The Goddess hood ornament which adorned bonnets of Cadillac models in the early 1900s returns to Celestiq.
The reimagined Goddess on the Celestiq Electric Vehicle pays homage to Cadillac’s illustrious design history.
New rendition introduces a new, soaring form that reflects the brand’s heritage while also driving it into the future.
Goddess, a take on Rolls-Royce Spirit of Ecstasy, was introduced in 1930, at the height of popularity for automotive mascots.
The Goddess hood ornament which adorned the bonnets of most Cadillac models in the early 1900s including the bespoke 1959 Eldorado Brougham, has returned on Celestiq, which is expected to arrive to clients in late-spring 2024.
The reimagined Goddess pays homage to Cadillac’s illustrious design history and symbolizes the personalized, handcrafted artistry built into each and every bespoke vehicle.
“Reimagining the Goddess was a beautiful experience because it required me to study the past and understand the evolution of what Cadillac is today,” said Cadillac Creative Sculptor Richard Wiquist.
“This rendition introduces a new, soaring form that reflects the brand’s heritage while also driving it into the future.”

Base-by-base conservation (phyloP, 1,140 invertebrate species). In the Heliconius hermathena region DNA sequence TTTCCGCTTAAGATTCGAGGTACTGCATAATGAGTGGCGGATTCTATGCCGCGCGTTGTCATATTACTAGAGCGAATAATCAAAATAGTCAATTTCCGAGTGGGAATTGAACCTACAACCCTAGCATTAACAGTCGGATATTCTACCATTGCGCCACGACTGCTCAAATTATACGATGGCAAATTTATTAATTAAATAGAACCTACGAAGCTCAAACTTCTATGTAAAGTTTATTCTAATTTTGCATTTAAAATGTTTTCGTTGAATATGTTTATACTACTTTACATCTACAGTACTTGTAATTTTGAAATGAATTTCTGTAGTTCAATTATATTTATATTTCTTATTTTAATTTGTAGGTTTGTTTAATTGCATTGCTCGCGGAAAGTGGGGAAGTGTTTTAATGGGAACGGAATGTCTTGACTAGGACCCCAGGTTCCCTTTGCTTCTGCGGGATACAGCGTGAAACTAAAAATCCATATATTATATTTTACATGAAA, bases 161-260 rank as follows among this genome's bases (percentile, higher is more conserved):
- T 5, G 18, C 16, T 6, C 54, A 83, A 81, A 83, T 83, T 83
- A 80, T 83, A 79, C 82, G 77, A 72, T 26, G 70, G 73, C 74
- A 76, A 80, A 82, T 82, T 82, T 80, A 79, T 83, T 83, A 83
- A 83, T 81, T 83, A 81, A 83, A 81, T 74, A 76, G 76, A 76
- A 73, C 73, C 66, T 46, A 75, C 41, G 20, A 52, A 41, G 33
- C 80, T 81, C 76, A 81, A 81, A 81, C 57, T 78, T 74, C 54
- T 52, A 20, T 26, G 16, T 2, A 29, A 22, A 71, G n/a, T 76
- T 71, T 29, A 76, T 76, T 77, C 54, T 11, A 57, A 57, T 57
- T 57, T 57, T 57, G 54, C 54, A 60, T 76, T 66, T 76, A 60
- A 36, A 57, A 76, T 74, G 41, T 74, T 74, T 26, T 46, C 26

The Cadillac Goddess, a take on Rolls-Royce Spirit of Ecstasy, was introduced in 1930, at the height of popularity for automotive mascots. Several iterations of the Goddess were created in an era that lasted more than 25 years, and was available on Cadillac’s V-8, V-12 and V-16 models.
“The Goddess always represented the aesthetical zeitgeist,” said Wiquist, who found his inspiration in the 1933 Goddess that distinguished Cadillac’s legendary V-16 models of the era.
“The 1933 figure had a great sense of motion conveyed through drapery that appeared to flow from the figure. Every detail in a sculpture holds meaning or is intended to evoke an emotional response,” said Wiquist.
“For the new Goddess, it had to have context and imbue the personal connection the figure represents between Cadillac and its clients through vehicles such as CELESTIQ.”